Home > Miguel Iturria Savón > The Horn of Poverty

The Horn of Poverty

Neither the printed media nor Cuban television commented on the figures published last week by the National Office of Statistics (ONE), which belie the growth expectation announced by the government, and they confirm that the Island is not a bubble within the world economic crisis.

Cuba managed to reduce its trade deficit in 2009 compared to previous years, but it decreased its oil production and the sale of goods, and the health sector was affected by the export of doctors to earn foreign exchange.

Oil production fell by nearly 300,000 tons in 2009 vs. 2008, while natural gas extraction stagnated. Oil production last year was 2.78 million tons and the equivalent in gas was 1.15 million tons, down 3.0 million and 1.16 million respectively, compared to 2008.

Although ONE did not detail the causes of the declines in production, it coincided with the forced purchase of the concessions of the Canadian companies Perbercan and Sherrit International, although the latter continues its operations in other oil blocks located in a stretch of more than 60 miles of the northeast, and processed at the refinery in Cienfuegos, in the central-south of the Island.

The effects of the black gold are less than those occasioned by the import and export of merchandise, because Cuba continued to acquire 93,000 barrels a day, primarily from Venezuela, which finances the crude at partner prices.

The same source said that Cuban exports reached some $ 3.1 billion and the imports $ 9.621 billion, for a total sales volume of $12,721 billion in 2009, which represents a drop of 34% from 2008, which means less raw materials for national industry and more scarcities of essential products for the internal market.

In 2009 Venezuela was our main trading partner with a value of $ 3.389 billion, 36% less than in 2008. China was next with $ 1.821 billion (a drop of 21%), followed by Spain, Canada and the United States, from where the island has acquired food and medicine since 2001, although due to the embargo Cuba is required to pay in cash. Purchases from the USA in 2009 amounted to $ 729 million, with a drop of 30% relative to 2008.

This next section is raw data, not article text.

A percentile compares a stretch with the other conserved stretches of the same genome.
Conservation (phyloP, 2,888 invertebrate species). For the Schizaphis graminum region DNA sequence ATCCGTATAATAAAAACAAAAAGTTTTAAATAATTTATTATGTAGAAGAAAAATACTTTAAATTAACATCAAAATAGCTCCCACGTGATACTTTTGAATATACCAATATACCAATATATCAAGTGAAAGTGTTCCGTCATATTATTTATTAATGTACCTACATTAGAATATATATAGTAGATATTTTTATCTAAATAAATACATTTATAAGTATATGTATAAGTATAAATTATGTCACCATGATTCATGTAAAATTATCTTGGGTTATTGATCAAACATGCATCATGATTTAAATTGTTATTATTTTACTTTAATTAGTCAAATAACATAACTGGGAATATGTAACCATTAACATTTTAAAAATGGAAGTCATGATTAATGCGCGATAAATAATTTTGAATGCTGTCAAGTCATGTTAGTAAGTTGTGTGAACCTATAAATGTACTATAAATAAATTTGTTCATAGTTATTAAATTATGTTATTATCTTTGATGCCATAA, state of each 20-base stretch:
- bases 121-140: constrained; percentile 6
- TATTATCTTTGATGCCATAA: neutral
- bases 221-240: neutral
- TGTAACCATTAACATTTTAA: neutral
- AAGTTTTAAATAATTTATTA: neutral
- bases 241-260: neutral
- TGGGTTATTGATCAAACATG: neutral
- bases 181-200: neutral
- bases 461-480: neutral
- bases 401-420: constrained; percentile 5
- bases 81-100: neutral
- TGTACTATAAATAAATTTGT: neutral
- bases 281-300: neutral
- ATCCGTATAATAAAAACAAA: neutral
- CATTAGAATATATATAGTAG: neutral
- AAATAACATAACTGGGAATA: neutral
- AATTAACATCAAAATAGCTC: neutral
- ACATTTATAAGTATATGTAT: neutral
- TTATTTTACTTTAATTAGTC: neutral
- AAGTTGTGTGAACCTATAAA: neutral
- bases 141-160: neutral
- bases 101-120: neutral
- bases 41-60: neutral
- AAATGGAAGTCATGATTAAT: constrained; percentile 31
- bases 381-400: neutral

While these figures of the government’s business with its “historic enemy” are hidden from the population, they reveal in part the external dependence and increasing poverty on the island, which spent $ 2.86 billion to acquire oil and derivatives, less than the $ 4.926 billion in 2008; and $ 1.614 billion for food, down from the $2.381 billion of the previous year.

In this picture of a decline in imports and a liquidity crisis, Cuba reduced its trade with Canada by 48.95%, with Spain by 36.44%, and with Venezuela by 35.79%, the latter being the main ally and supporter of the government of the Castro brothers.

The figures reflect the growing poverty and scarcity of basic goods, as foreign trade contracted in 2009: from $14.235 billion in 2008 to $ 0.909 in 2009, a drop of 37%. This corresponded with the policy of reducing purchases and favoring the balance of payments to the detriment of the population, discouraged by the poverty wages they receive from the State, the only owner and employer.

With Brazil, Italy, Mexico, Germany and Holland, the figures oscillated, although the trade with Mexico improved compared to other years, but with a decline of 17%.

The official digits of the National Office of Statistics certify the uncertainty of a country subjugated by centralization and an extreme bureaucracy. If the government promotes economic transition and unleashes the productive forces we will begin to emerge from the ruins. Only in this way will efficiency cease to be just a political slogan.

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